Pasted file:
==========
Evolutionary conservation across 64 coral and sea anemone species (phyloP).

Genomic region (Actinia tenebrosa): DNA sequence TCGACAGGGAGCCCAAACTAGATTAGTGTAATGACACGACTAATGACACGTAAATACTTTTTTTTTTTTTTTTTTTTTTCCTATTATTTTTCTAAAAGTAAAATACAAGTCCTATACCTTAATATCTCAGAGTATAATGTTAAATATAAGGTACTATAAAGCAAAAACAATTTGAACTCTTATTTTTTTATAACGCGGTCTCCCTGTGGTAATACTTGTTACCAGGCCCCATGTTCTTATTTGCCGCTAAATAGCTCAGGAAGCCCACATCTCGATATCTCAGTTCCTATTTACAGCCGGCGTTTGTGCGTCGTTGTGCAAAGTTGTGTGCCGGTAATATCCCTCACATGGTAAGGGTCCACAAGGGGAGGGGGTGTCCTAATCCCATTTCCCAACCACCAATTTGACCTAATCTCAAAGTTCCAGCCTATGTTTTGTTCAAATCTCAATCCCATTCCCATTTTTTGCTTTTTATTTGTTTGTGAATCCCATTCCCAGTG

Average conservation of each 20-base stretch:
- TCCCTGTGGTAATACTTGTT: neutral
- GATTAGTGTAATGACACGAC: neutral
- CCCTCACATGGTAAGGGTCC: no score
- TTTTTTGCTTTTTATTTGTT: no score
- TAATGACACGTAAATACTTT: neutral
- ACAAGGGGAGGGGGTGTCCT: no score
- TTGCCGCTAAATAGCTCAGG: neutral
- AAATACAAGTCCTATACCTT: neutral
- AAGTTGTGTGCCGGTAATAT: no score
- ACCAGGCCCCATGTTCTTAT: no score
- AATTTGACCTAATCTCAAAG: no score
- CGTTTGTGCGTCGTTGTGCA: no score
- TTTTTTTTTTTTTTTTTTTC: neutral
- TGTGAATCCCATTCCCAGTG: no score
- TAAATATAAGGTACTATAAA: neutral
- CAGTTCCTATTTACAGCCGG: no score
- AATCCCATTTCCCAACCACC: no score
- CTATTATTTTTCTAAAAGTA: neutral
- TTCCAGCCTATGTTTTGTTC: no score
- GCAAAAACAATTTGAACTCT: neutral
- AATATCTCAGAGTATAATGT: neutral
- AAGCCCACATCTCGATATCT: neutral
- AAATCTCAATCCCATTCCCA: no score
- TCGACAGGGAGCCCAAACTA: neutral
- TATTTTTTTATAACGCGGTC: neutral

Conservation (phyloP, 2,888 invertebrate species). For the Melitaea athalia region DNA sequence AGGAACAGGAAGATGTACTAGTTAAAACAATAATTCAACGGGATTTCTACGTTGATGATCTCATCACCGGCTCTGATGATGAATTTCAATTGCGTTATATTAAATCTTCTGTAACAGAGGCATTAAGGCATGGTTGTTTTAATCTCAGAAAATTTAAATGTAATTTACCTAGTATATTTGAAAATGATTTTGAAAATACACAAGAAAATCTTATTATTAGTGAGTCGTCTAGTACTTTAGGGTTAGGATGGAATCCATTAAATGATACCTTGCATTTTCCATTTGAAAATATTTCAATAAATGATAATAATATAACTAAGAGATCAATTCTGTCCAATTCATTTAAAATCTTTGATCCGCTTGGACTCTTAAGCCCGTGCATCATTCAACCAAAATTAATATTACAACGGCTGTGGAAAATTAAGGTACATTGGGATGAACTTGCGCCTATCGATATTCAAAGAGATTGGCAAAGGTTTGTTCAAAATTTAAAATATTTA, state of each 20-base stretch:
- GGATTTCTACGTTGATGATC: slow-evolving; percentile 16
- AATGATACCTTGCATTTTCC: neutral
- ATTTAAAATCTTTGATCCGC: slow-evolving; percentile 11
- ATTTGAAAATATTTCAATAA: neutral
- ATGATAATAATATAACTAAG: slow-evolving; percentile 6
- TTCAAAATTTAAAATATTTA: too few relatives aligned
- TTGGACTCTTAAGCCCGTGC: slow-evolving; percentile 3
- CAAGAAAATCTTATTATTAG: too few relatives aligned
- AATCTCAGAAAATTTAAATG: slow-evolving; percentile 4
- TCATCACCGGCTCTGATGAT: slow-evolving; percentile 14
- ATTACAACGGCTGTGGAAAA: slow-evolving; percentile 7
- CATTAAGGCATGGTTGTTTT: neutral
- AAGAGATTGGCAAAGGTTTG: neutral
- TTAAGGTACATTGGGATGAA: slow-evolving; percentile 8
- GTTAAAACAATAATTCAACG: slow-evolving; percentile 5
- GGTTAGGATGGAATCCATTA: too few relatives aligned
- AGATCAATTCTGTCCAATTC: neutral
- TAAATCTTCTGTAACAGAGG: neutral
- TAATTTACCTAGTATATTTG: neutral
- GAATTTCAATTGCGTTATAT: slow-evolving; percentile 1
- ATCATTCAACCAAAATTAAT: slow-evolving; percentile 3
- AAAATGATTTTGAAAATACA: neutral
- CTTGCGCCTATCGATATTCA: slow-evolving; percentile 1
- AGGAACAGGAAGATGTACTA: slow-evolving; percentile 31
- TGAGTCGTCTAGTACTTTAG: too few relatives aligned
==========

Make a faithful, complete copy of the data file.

Evolutionary conservation across 64 coral and sea anemone species (phyloP).

Genomic region (Actinia tenebrosa): DNA sequence TCGACAGGGAGCCCAAACTAGATTAGTGTAATGACACGACTAATGACACGTAAATACTTTTTTTTTTTTTTTTTTTTTTCCTATTATTTTTCTAAAAGTAAAATACAAGTCCTATACCTTAATATCTCAGAGTATAATGTTAAATATAAGGTACTATAAAGCAAAAACAATTTGAACTCTTATTTTTTTATAACGCGGTCTCCCTGTGGTAATACTTGTTACCAGGCCCCATGTTCTTATTTGCCGCTAAATAGCTCAGGAAGCCCACATCTCGATATCTCAGTTCCTATTTACAGCCGGCGTTTGTGCGTCGTTGTGCAAAGTTGTGTGCCGGTAATATCCCTCACATGGTAAGGGTCCACAAGGGGAGGGGGTGTCCTAATCCCATTTCCCAACCACCAATTTGACCTAATCTCAAAGTTCCAGCCTATGTTTTGTTCAAATCTCAATCCCATTCCCATTTTTTGCTTTTTATTTGTTTGTGAATCCCATTCCCAGTG

Average conservation of each 20-base stretch:
- TCCCTGTGGTAATACTTGTT: neutral
- GATTAGTGTAATGACACGAC: neutral
- CCCTCACATGGTAAGGGTCC: no score
- TTTTTTGCTTTTTATTTGTT: no score
- TAATGACACGTAAATACTTT: neutral
- ACAAGGGGAGGGGGTGTCCT: no score
- TTGCCGCTAAATAGCTCAGG: neutral
- AAATACAAGTCCTATACCTT: neutral
- AAGTTGTGTGCCGGTAATAT: no score
- ACCAGGCCCCATGTTCTTAT: no score
- AATTTGACCTAATCTCAAAG: no score
- CGTTTGTGCGTCGTTGTGCA: no score
- TTTTTTTTTTTTTTTTTTTC: neutral
- TGTGAATCCCATTCCCAGTG: no score
- TAAATATAAGGTACTATAAA: neutral
- CAGTTCCTATTTACAGCCGG: no score
- AATCCCATTTCCCAACCACC: no score
- CTATTATTTTTCTAAAAGTA: neutral
- TTCCAGCCTATGTTTTGTTC: no score
- GCAAAAACAATTTGAACTCT: neutral
- AATATCTCAGAGTATAATGT: neutral
- AAGCCCACATCTCGATATCT: neutral
- AAATCTCAATCCCATTCCCA: no score
- TCGACAGGGAGCCCAAACTA: neutral
- TATTTTTTTATAACGCGGTC: neutral

Conservation (phyloP, 2,888 invertebrate species). For the Melitaea athalia region DNA sequence AGGAACAGGAAGATGTACTAGTTAAAACAATAATTCAACGGGATTTCTACGTTGATGATCTCATCACCGGCTCTGATGATGAATTTCAATTGCGTTATATTAAATCTTCTGTAACAGAGGCATTAAGGCATGGTTGTTTTAATCTCAGAAAATTTAAATGTAATTTACCTAGTATATTTGAAAATGATTTTGAAAATACACAAGAAAATCTTATTATTAGTGAGTCGTCTAGTACTTTAGGGTTAGGATGGAATCCATTAAATGATACCTTGCATTTTCCATTTGAAAATATTTCAATAAATGATAATAATATAACTAAGAGATCAATTCTGTCCAATTCATTTAAAATCTTTGATCCGCTTGGACTCTTAAGCCCGTGCATCATTCAACCAAAATTAATATTACAACGGCTGTGGAAAATTAAGGTACATTGGGATGAACTTGCGCCTATCGATATTCAAAGAGATTGGCAAAGGTTTGTTCAAAATTTAAAATATTTA, state of each 20-base stretch:
- GGATTTCTACGTTGATGATC: slow-evolving; percentile 16
- AATGATACCTTGCATTTTCC: neutral
- ATTTAAAATCTTTGATCCGC: slow-evolving; percentile 11
- ATTTGAAAATATTTCAATAA: neutral
- ATGATAATAATATAACTAAG: slow-evolving; percentile 6
- TTCAAAATTTAAAATATTTA: too few relatives aligned
- TTGGACTCTTAAGCCCGTGC: slow-evolving; percentile 3
- CAAGAAAATCTTATTATTAG: too few relatives aligned
- AATCTCAGAAAATTTAAATG: slow-evolving; percentile 4
- TCATCACCGGCTCTGATGAT: slow-evolving; percentile 14
- ATTACAACGGCTGTGGAAAA: slow-evolving; percentile 7
- CATTAAGGCATGGTTGTTTT: neutral
- AAGAGATTGGCAAAGGTTTG: neutral
- TTAAGGTACATTGGGATGAA: slow-evolving; percentile 8
- GTTAAAACAATAATTCAACG: slow-evolving; percentile 5
- GGTTAGGATGGAATCCATTA: too few relatives aligned
- AGATCAATTCTGTCCAATTC: neutral
- TAAATCTTCTGTAACAGAGG: neutral
- TAATTTACCTAGTATATTTG: neutral
- GAATTTCAATTGCGTTATAT: slow-evolving; percentile 1
- ATCATTCAACCAAAATTAAT: slow-evolving; percentile 3
- AAAATGATTTTGAAAATACA: neutral
- CTTGCGCCTATCGATATTCA: slow-evolving; percentile 1
- AGGAACAGGAAGATGTACTA: slow-evolving; percentile 31
- TGAGTCGTCTAGTACTTTAG: too few relatives aligned